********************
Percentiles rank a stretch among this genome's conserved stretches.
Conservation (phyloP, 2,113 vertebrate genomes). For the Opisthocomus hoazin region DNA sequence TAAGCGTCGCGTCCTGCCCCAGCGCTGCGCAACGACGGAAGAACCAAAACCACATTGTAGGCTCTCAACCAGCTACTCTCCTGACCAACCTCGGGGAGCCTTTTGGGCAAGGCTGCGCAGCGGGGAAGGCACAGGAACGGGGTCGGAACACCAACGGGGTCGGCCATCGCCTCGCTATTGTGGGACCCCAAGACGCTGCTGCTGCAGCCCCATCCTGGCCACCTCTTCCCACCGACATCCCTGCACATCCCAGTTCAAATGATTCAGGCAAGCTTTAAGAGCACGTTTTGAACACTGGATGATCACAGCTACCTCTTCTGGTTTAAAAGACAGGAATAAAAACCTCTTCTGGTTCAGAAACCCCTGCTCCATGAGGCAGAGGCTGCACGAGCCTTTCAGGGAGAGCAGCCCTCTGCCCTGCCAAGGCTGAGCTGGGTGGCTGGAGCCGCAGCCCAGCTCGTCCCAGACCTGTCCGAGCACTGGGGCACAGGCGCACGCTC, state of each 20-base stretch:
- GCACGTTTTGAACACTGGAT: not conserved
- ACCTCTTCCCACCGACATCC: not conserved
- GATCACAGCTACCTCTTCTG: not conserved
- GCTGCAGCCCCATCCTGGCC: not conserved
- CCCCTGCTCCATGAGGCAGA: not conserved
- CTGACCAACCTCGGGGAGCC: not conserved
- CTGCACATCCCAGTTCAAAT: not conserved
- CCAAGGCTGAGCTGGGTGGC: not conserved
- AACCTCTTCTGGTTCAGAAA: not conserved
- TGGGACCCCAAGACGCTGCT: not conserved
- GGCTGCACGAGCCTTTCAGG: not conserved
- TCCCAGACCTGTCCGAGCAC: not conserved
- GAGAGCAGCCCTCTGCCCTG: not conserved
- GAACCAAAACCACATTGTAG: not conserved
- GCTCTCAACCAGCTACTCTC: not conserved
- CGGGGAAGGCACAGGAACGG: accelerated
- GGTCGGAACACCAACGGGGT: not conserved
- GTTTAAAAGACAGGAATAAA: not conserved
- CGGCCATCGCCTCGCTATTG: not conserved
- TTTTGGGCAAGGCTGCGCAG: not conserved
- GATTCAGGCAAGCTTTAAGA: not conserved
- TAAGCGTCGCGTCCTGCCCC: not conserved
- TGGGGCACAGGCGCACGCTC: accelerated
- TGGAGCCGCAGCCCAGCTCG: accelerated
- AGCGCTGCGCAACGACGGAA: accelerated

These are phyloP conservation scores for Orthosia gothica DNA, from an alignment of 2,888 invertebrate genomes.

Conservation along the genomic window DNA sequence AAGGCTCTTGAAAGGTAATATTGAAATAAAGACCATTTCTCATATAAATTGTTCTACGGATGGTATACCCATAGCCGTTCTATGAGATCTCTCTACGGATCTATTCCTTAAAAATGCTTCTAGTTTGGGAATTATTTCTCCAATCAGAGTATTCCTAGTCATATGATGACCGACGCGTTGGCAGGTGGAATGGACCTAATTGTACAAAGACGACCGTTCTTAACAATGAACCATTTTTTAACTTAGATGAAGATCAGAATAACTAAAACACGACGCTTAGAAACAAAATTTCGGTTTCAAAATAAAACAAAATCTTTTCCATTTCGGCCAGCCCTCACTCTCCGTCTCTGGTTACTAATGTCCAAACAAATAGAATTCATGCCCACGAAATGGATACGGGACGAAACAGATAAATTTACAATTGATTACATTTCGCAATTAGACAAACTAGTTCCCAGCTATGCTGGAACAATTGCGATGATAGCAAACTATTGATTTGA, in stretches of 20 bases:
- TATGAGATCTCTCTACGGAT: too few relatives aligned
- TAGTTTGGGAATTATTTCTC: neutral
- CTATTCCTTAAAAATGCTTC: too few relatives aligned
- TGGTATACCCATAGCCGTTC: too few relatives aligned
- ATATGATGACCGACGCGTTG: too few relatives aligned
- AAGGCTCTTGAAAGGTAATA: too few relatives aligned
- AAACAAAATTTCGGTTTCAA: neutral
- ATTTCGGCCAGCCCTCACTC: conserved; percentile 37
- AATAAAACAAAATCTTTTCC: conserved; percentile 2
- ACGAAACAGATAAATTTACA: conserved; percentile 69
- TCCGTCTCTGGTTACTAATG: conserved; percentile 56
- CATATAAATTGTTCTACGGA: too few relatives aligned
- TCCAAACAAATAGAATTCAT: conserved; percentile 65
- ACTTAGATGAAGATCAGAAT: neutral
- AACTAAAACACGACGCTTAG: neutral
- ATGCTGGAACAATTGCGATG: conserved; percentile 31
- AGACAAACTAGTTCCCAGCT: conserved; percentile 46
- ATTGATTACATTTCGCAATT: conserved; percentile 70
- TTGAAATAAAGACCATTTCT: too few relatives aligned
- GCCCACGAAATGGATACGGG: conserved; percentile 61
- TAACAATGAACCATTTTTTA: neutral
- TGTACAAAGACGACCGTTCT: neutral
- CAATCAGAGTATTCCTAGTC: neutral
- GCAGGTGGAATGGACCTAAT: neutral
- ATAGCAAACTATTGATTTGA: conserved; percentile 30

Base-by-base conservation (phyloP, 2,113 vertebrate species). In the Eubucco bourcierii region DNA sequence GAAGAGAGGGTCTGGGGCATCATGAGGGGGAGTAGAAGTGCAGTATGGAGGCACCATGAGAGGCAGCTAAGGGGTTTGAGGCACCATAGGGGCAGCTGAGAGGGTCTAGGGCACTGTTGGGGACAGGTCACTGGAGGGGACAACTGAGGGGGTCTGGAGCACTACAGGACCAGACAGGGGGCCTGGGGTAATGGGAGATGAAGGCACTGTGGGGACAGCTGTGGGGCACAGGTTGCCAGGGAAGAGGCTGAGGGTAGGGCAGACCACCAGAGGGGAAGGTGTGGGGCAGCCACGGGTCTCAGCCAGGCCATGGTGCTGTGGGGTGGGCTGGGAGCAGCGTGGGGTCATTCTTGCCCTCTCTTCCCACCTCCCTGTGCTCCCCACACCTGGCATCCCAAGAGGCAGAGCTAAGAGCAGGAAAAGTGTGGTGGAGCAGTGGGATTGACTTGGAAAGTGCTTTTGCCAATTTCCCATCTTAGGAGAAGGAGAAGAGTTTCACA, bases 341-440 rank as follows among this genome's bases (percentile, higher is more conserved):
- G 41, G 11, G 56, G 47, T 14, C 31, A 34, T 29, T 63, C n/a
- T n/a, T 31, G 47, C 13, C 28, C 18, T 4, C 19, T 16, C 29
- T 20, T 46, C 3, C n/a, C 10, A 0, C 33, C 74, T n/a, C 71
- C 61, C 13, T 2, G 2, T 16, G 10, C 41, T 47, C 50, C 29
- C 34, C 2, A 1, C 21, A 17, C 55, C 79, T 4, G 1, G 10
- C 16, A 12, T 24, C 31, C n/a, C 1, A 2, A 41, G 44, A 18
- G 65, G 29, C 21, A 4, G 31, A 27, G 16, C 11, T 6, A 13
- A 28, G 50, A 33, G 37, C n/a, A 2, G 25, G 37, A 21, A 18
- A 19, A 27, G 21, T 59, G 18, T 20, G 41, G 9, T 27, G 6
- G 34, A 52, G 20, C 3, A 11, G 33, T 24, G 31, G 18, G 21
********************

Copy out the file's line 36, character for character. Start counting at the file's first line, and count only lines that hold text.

- AAACAAAATTTCGGTTTCAA: neutral